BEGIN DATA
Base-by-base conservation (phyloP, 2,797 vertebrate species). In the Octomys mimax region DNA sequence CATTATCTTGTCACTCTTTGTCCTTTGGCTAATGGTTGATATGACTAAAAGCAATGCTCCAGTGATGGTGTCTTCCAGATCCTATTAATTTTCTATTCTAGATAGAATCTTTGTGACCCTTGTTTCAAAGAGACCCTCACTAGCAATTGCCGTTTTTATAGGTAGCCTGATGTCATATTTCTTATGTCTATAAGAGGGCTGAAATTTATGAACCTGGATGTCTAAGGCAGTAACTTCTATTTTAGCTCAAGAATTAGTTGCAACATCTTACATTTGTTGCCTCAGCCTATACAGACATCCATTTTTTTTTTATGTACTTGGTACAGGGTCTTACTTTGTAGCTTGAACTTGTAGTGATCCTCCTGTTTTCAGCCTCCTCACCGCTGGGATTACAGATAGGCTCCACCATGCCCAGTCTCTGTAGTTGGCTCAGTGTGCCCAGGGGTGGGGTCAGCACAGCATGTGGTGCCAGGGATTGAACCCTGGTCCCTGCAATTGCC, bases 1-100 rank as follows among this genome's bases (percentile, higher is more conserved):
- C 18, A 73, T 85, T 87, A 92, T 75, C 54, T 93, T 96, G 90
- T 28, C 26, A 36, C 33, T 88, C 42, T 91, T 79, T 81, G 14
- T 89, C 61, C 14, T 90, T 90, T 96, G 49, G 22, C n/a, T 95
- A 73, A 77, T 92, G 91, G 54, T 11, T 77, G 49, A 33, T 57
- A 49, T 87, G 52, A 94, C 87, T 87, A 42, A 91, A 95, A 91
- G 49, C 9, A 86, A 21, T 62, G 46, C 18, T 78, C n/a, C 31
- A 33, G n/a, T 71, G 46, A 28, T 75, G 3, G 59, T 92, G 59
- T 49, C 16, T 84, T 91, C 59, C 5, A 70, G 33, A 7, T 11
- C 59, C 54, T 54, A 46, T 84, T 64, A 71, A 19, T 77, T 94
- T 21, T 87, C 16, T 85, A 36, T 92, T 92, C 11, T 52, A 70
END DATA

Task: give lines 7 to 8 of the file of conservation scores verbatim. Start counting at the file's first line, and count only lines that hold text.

- G 49, C 9, A 86, A 21, T 62, G 46, C 18, T 78, C n/a, C 31
- A 33, G n/a, T 71, G 46, A 28, T 75, G 3, G 59, T 92, G 59